21 April 2011

My sweet, curvy boy


DJ's X-ray
Originally uploaded by daniinnc2010
A couple weeks ago, I noticed DJ was slumping over as he was sitting on the edge of my bed. When I told him to sit up straight, he said he was. That prompted me to take a closer look at his back and I saw that he had a hump on the right side.

Two trips to the doctor and two sets of X-rays later, the diagnosis is scoliosis. Apparently, it is more common in girls, but of course we don't do anything normal. There is no way of knowing what caused it; 80% of scoliosis is idiopathic. The doctors speculated that it may be due to the massive growth spurt that DJ had over the past year.

The good news is that DJ only has one curve. It isn't as noticeable as if he had a corresponding curve at his hips. The bad news is that it is 59 degrees, which pretty much guarantees he will have to have surgery; they start looking at surgery for anything past 40 degrees. DJ will be fitted for a brace soon. The brace doesn't correct the curve but it can prevent it from progressing further. Basically, if the curve stays the same after a few months of wearing the brace then we may be able to put off surgery until he is 17. If the curve gets worse despite the brace, then he will probably be having surgery by the end of this year.

How do we feel about all of this? Isaac is acting like it is no big whoop. Perhaps he will be a little more upset after he gets the brace, which he has to wear for 23 hours a day. According to my research, he won't have to miss too many of his normal activities. My only concern in that area is that next year is when we will be taking the kids on another cruise, and DJ spends practically all his time in the water when we go on vacation. He won't be able to do that with a brace on.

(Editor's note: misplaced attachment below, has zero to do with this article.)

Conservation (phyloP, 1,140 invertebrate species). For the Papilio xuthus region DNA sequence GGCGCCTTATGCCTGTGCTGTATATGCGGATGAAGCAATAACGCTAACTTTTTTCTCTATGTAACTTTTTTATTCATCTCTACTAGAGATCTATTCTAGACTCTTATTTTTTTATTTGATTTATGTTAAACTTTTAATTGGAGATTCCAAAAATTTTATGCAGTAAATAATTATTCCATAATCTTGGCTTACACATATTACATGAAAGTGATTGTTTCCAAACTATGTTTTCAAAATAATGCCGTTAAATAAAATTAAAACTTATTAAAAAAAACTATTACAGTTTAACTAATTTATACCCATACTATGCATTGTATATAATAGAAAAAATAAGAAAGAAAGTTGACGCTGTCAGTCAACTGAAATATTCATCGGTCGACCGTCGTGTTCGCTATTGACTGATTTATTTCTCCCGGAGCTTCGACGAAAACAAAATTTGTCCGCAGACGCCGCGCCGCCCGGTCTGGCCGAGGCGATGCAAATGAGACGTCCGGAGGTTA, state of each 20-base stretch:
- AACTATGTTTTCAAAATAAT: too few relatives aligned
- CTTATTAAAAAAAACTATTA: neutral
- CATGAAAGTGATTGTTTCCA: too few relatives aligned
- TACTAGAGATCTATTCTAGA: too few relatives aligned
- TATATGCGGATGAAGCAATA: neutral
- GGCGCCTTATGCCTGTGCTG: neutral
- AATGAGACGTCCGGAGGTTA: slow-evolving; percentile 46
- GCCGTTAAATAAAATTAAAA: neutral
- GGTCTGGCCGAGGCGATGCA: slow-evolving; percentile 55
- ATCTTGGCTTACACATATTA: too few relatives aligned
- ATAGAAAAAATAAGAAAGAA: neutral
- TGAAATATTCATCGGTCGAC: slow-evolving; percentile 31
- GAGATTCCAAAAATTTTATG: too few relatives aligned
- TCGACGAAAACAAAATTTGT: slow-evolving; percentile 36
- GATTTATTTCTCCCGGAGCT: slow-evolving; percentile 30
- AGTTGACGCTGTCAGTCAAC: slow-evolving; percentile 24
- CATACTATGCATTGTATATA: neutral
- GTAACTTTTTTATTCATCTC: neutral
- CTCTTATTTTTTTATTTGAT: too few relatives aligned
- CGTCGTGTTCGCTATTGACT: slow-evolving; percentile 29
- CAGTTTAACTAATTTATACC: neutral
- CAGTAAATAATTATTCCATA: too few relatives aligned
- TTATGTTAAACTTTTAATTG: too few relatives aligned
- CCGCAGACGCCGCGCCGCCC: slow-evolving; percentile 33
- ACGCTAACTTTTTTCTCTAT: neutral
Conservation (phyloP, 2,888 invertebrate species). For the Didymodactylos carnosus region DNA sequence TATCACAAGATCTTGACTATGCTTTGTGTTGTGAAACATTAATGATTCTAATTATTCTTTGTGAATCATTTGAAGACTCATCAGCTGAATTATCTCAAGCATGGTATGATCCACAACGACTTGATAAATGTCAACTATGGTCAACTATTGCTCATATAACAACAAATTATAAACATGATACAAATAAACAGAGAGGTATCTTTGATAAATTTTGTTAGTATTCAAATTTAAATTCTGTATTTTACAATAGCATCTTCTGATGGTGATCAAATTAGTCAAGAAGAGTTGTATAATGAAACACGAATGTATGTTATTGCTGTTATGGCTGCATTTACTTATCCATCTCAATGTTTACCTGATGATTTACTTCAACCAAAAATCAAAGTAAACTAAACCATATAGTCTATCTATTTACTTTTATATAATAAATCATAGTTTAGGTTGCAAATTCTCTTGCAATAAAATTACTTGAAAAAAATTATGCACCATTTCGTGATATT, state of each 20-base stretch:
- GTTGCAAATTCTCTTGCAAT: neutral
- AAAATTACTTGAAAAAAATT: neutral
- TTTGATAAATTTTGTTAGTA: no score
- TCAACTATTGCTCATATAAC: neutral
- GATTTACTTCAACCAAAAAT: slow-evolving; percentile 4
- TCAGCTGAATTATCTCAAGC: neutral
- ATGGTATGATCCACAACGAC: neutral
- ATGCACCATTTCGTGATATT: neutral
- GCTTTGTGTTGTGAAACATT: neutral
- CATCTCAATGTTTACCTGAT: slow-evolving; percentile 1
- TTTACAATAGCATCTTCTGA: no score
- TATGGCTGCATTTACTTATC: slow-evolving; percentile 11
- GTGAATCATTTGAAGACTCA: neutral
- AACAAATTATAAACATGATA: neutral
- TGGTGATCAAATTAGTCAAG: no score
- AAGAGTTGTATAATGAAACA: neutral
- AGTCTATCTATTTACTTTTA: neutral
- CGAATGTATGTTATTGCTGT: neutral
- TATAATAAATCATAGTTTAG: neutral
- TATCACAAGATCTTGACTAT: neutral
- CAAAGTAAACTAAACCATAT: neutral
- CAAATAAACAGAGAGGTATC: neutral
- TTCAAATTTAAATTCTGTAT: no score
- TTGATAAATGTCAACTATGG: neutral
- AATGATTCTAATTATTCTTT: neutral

As for me, I'm about as numb as I was when I found out about my MS. When DJ was born, the first time I looked at him I had this sense of foreboding that something would be wrong with him. We made it through his failure to thrive, his rickets, his brief skin sensitivity phase, and his bout with RSV. Since I've always seen this cloud of doom hanging over his head, I'm just relieved that the diagnosis isn't something worse. I know that the brace is going to be annoying to deal with and that recovery from surgery will be painful, but the upside is that at least a surgery exists to correct scoliosis. Furthermore, the surgery has improved vastly. As recently as 10 years ago, kids had to stay home for six months with a home health aide and learn how to sit up and walk all over again. Now the recovery time is more like four weeks, with patients moving around in the first week. I thank God that my son was born in a time with medical advances such as this.
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